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Twins need a new stadium
by Sid Hartman

The reason I have been so adamant in advocating that the state legislature pass the Twins stadium bill, which includes a very generous offer from owner Carl Pohlad, is this: I am confident we will lose the Twins to contraction by 2003 if a new stadium isn't provided.

I recall being involved with people such as Charlie Johnson, John Cowles, Gerald Moore, Bill Boyer when we helped bring the Twins here from Washington D.C. for the 1961 season. That helped make this a major league area, and a new stadium is needed to keep it a major league area.

There won't be any more expansion in baseball. In fact, baseball is likely to subtract teams. The Twins might be one of the teams absorbed by Major League Baseball, and getting another team would then be impossible.

I'm confident Pohlad would never move the Twins. But the stadium bill stalled in the legislature was more than generous on his part. It includes a $150 million contribution from the Twins and the business community, and a $100 million interest-free state loan that Pohlad would guarantee. If that bill isn't revived, Pohlad would have no choice but to go along with contraction.

Opponents of the bill point out the loan is interest-free, but the bill's sponsors -- Sen. Dean Johnson (DFL-Willmar) and Rep. Harry Mares (R-White Bear Lake) -- have calculated the state would lose an average of $6 million per year should the team leave or fold. That doesn't include the cost of supporting the Metrodome, or the number of jobs lost.

Money picture Baseball has its financial problems. Teams in Tampa Bay, Miami, Montreal and Oakland are also candidates for contraction. The revenue sharing situation in baseball must improve. But baseball officials are convinced the players' association will go along with contraction if they add two or three more players to each team's 25-man major league roster.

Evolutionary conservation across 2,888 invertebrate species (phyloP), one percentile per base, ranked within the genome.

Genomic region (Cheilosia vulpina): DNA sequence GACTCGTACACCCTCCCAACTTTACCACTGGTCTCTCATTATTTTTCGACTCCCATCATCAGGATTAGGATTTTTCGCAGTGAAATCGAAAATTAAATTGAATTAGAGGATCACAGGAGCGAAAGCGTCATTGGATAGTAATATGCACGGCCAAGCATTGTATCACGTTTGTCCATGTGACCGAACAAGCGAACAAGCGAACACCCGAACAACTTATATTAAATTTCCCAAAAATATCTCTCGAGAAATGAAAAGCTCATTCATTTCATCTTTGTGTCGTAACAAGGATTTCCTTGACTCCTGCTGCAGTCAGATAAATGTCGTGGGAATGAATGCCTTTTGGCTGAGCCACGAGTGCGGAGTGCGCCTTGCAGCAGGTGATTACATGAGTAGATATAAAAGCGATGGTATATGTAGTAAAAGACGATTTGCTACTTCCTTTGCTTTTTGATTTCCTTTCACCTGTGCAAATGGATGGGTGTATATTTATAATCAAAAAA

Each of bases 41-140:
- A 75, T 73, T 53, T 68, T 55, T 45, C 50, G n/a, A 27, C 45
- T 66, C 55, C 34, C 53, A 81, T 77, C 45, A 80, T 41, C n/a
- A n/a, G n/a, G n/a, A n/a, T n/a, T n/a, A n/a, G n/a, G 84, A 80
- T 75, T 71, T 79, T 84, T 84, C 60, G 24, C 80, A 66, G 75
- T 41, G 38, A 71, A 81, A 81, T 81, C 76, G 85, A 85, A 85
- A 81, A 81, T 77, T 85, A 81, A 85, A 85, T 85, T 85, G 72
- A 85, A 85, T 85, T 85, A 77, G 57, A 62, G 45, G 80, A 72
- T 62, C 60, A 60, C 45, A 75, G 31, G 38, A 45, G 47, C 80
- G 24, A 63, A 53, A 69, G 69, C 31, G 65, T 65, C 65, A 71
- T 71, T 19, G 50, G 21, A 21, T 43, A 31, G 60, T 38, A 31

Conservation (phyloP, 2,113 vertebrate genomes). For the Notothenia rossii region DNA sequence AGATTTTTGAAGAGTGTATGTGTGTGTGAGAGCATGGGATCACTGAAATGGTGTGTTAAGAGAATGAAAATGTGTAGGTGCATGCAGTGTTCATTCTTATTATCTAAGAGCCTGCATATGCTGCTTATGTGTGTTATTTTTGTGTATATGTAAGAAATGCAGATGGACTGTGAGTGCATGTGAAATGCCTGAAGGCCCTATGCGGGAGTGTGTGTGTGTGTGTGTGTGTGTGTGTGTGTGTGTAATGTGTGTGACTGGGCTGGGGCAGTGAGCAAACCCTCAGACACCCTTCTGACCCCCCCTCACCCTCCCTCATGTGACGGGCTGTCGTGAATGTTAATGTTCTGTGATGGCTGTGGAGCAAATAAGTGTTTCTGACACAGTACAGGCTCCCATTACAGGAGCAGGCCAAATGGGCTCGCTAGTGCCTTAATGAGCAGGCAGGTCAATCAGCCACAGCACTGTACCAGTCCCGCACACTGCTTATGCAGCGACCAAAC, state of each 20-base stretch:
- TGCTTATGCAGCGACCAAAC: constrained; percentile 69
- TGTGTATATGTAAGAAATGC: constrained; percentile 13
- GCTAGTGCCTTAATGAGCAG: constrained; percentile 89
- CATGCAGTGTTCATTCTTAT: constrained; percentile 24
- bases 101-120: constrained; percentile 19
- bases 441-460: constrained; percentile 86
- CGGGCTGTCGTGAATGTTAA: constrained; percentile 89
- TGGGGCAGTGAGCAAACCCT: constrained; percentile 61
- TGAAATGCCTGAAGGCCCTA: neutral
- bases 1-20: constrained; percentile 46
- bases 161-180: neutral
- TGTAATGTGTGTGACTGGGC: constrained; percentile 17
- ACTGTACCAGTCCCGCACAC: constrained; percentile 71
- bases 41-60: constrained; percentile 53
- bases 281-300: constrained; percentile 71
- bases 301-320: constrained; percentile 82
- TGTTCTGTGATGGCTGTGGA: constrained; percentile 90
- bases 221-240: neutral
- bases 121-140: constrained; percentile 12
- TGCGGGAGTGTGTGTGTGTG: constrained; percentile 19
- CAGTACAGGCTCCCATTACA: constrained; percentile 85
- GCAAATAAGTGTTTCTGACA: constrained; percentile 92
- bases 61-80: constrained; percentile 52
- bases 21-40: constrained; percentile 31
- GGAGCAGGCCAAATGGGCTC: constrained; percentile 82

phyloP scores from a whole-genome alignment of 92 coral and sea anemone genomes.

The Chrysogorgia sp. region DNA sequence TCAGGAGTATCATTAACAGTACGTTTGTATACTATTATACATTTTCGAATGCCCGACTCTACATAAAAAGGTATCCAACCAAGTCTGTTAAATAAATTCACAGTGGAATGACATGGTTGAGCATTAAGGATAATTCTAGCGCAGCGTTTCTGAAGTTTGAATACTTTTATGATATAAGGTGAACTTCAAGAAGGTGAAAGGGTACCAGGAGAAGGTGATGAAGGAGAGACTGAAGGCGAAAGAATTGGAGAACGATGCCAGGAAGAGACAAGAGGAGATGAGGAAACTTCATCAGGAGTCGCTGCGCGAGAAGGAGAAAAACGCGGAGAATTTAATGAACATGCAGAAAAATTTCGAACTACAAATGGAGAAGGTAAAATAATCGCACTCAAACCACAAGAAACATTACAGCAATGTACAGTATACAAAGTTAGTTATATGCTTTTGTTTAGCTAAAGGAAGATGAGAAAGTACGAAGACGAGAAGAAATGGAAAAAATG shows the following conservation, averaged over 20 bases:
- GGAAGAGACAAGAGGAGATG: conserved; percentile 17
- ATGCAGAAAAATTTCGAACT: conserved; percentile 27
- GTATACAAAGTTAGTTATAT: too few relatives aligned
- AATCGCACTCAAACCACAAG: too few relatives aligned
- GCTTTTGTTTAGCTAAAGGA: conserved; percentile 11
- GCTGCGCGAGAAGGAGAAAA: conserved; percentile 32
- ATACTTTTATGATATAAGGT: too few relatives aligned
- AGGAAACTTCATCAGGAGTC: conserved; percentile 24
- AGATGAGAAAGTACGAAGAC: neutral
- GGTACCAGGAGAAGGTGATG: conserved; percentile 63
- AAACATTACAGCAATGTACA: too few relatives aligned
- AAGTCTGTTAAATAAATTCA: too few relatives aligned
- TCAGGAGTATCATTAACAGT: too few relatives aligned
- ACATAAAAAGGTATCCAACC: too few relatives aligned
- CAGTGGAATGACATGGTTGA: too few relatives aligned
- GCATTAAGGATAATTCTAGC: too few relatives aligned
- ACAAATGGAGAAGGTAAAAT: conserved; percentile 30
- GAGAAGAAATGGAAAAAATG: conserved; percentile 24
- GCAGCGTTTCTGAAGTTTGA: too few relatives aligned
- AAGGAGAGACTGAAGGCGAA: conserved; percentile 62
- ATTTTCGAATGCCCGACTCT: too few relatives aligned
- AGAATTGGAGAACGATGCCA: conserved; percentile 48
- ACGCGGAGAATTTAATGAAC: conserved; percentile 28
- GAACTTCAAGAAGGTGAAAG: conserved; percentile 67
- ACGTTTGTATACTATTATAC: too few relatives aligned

As pointed out here before, the Twins will receive $20 million in revenue sharing and another $20 million in national TV income this year. They have a payroll of about $25 million, and would need a payroll of around $50 million to compete year in and year out.

Baseball could subtract four teams, getting $20 million or so each from the remaining 26 teams to pay for the buyout. The remaining teams would easily make that money back.

What's really sad is that insiders at the capitol say the Twins stadium bill was very reasonable but got tabled because of problems between the two political parties. The senate, and Majority Leader Roger Moe (DFL-Erskine), are in favor of the bill, with some minor changes. It's hard to believe the Democratic-controlled Senate can be in favor and the Republican-controlled House can have such a different view.

Fan support In the past few days, I have received more than 100 e-mails on the stadium issue. More than 90 percent favor the stadium, and many come from senior citizens who listen to Twins broadcasts or watch them on television.

House speaker Steve Sviggum (R-Kenyon) admitted on WCCO Radio the other morning that e-mails are 2-1 in favor of passing the stadium bill.

As I have said many times, the Twin Cities would be a cold Omaha without major league baseball. The Minneapolis dateline that appears in daily newspapers all over the country will be gone from baseball pages. And the city will suffer without the 81 homes games the Twins play.

Members of the business community such as Wells Fargo executive Jim Campbell and U.S. Bancorp chairman John Murphy and others have spent a lot of money and a lot of time trying to convince legislators how critical this bill is to the future of baseball here.

Next year is an election year, and you know there's no chance the legislature will consider a new Twins stadium and a new Vikings stadium. I don't believe the Vikings would leave town, but rest assured owner Red McCombs will give it a try if there is no new stadium in the picture.

It's hard to understand how 18 other cities can build successful new baseball stadiums over the past decade, or how new football stadiums also are built, and this area still is opposed to the idea.